UVCulturaUV Logo del portal

Imaginació colonial i formes d'aproximació gràfica dels negres d'Àfrica (1880-1968)

Online exhibition
<em>XX Feria Oficial e Internacional de Muestras. Valencia 1942. Biblioteca Nacional de España.</em>
XX Feria Oficial e Internacional de Muestras. Valencia 1942. Biblioteca Nacional de España.




1. Colonial Imagination and Forms of Graphic Approach of Black People in Africa (1880-1968)


From the most archaic texts of our cultural canon, black African populations are seen as the most radical form of cultural alterity.  Regarded as participants in a historical minority in need of guardianship, regeneration and progress, the blacks of Africa were thought of under different stereotyped figurations that go back a long way in time: savages, anthropophagic, idolaters, of a naturalized hyper sexuality, incapable of articulating civilized political forms given their violent nature, etc. This disfiguration process reached its climax after the Berlin Conference (1884-1885), when the European powers organised the territorial possession of the African continent. Colonial domination, used as an excuse of altruism and civilisation, meant the plundering of material resources and the exploitation of the labour of these populations, but also a diversified process of reconfiguration of the representations according to which the Europeans imagined and justified their intervention. It definitely was an ambivalent process, since the desire to bring the blacks of Africa closer together with recurrent forms of exoticism, thus accentuating our lack of recognition of other forms of life, was intertwined. One of the most hurtful ways of this strategy was the exhibitions of Black Villages, popularly known as Human Zoos, which were held throughout Europe between 1870 and 1940. With the progressive development of mass culture, these shows were accompanied by the printing and wide diffusion of their images, contributing both to a well thought-out exoticism and popular racism. Spain was familiar with this trend. Moreover, the Human Zoos were extended from Guinea to the Ferias Muestrario de Valencia (Valencia Trade Fairs) during the first Franco regime, when they had already practically disappeared in Europe.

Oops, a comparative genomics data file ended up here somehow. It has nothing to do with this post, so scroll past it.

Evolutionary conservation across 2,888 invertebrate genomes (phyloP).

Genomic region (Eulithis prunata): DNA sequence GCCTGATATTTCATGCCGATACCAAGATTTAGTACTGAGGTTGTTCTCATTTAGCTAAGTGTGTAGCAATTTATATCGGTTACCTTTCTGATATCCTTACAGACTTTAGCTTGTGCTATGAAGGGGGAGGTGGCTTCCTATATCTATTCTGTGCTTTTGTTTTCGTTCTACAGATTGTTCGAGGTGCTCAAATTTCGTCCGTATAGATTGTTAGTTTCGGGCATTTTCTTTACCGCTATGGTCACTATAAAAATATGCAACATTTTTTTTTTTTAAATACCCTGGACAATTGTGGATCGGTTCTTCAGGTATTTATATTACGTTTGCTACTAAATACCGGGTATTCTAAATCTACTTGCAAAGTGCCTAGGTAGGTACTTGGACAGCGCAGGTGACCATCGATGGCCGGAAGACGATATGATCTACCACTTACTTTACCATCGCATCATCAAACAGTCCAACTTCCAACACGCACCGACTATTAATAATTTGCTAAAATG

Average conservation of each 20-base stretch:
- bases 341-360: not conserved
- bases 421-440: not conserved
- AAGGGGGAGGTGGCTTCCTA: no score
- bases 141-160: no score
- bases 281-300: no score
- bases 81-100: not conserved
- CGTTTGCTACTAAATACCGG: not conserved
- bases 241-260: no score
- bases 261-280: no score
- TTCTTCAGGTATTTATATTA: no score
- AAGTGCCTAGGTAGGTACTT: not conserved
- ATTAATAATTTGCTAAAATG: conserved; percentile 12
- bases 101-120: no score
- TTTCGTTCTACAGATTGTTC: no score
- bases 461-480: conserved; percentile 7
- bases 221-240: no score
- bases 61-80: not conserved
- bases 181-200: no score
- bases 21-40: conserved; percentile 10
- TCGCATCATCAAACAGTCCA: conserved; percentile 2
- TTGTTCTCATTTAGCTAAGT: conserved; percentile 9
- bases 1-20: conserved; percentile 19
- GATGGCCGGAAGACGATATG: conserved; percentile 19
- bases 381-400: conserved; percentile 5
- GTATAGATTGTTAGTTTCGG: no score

Despite the mistakes made, critically scrutinising that past is a peculiar way of practising the "anthropological rodeo" that anthropology has always prescribed
Màscara de culte als avantpassats femenins. Ibo/Igbo, Nigèria. Període colonial. Col·lecció Nicolás Sánchez Durá



2. Exhibitions in Europe and Spain. The Ashanti settlement of Madrid and Barcelona (1897) and the Ibero-American Exhibition in Seville (1929)

One of the most spectacular forms of so-called “familiarisation” was the ethnic exhibitions in botanical gardens, zoos, colonial and universal exhibitions that took place from the last third of the 19th century to the first third of the 20th century.  In them, villages were reconstructed where the different ethnic groups showed their supposed ancestral lifestyle. Racialized people were presented to the public as exotic curiosities or living vestiges, according to cultural evolutionism, of what we were in ancient times. The huge number of photographs and postcards that were disseminated constitute a decisive resource for the constitution of popular racism. Some images respond to the type of pseudo-ethnographic production; in others the photographer emphasizes the bodies or the supposed signs of primitivism.  In all of them, the enclosure typical of zoos delimits the space of the Europeans with respect to that of the Africans. The ones that were made in the Jardin d’Acclimatation of Paris and in the Thiepark of Hamburg, promoted by Carl Hagenbeck, a show promoter that developed the formula of exhibiting exotic animals together with the populations with which they lived, turned out to be the paradigm from now on. Spain also joined the exhibition trend. Some of the most notable cases are the Ashanti settlement in Madrid and Barcelona (1897), the Senegalese settlement at Tibidabo in Barcelona (1913) and the Guinea section at the Ibero-American Exhibition in Seville (1929).
Poblat aixanti al Jardí del Retiro de Madrid, A. S. Xatart. 1897. Museu Nacional d’Antropologia, Madrid



3. The Spanish Guinea in the Ferias Muestrario during the first Franco (1942-1946)